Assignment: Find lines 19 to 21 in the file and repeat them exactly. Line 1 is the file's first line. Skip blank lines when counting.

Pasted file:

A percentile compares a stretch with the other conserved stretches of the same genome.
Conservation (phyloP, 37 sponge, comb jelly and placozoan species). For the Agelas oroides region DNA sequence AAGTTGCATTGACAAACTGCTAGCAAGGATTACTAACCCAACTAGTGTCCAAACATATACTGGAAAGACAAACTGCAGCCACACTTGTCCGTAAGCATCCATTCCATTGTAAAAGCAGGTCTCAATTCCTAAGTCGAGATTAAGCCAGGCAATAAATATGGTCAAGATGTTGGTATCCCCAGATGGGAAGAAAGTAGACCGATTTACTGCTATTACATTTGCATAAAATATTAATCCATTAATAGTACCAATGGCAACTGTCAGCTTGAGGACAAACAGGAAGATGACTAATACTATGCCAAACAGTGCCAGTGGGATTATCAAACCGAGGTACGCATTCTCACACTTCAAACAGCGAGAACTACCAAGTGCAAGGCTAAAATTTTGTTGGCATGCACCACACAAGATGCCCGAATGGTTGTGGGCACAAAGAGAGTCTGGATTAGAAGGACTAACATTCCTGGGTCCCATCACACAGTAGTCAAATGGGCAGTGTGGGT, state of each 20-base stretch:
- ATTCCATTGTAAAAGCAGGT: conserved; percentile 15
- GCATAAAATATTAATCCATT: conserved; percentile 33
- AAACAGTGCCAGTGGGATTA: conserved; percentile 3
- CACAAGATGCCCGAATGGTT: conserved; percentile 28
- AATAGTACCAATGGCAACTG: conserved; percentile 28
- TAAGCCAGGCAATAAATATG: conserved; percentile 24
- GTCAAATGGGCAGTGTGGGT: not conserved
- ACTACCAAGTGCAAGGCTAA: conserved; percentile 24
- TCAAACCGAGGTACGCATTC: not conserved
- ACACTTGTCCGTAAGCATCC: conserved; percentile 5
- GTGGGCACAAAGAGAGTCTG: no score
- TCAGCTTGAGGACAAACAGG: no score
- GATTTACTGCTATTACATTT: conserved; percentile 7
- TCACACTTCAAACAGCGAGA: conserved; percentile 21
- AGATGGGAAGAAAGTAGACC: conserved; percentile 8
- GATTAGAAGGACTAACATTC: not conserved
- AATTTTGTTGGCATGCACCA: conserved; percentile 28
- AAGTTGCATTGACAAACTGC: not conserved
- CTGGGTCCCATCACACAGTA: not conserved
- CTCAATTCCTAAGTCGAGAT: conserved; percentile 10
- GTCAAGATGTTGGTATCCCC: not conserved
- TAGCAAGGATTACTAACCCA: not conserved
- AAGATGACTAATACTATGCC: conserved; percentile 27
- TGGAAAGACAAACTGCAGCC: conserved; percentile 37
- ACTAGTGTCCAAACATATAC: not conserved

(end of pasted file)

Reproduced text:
- AATTTTGTTGGCATGCACCA: conserved; percentile 28
- AAGTTGCATTGACAAACTGC: not conserved
- CTGGGTCCCATCACACAGTA: not conserved